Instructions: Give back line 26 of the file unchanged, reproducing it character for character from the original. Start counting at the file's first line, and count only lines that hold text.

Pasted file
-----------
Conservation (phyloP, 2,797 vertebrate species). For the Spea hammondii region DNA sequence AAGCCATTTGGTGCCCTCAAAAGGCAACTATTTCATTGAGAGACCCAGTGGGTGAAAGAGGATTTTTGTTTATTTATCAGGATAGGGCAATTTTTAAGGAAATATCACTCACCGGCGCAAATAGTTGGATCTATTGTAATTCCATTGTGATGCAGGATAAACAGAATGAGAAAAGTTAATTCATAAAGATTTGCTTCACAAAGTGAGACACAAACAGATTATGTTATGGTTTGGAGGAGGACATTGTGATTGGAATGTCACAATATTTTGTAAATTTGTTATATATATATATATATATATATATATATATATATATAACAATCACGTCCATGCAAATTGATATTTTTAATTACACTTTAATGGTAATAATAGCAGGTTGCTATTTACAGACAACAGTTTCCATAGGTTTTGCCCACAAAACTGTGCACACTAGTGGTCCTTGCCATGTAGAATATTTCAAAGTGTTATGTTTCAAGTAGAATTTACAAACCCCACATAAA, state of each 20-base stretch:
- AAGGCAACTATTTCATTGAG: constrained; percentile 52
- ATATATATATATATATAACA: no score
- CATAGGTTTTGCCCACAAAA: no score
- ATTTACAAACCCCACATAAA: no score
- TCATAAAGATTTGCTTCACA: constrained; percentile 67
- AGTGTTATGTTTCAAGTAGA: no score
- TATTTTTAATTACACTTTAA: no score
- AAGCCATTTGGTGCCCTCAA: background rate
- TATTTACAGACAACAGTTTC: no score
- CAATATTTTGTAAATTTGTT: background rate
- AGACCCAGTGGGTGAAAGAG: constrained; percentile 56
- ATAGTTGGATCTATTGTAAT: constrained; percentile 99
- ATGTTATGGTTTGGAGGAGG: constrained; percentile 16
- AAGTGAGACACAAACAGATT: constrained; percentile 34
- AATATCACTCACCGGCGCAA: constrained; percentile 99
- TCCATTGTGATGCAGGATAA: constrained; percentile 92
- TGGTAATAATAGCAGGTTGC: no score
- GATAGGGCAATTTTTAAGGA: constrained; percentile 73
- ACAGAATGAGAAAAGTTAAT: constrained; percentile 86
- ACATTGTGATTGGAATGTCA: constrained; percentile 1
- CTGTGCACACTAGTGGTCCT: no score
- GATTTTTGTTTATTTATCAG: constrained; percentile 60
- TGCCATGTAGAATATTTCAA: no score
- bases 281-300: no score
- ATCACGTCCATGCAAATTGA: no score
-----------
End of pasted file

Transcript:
- ATCACGTCCATGCAAATTGA: no score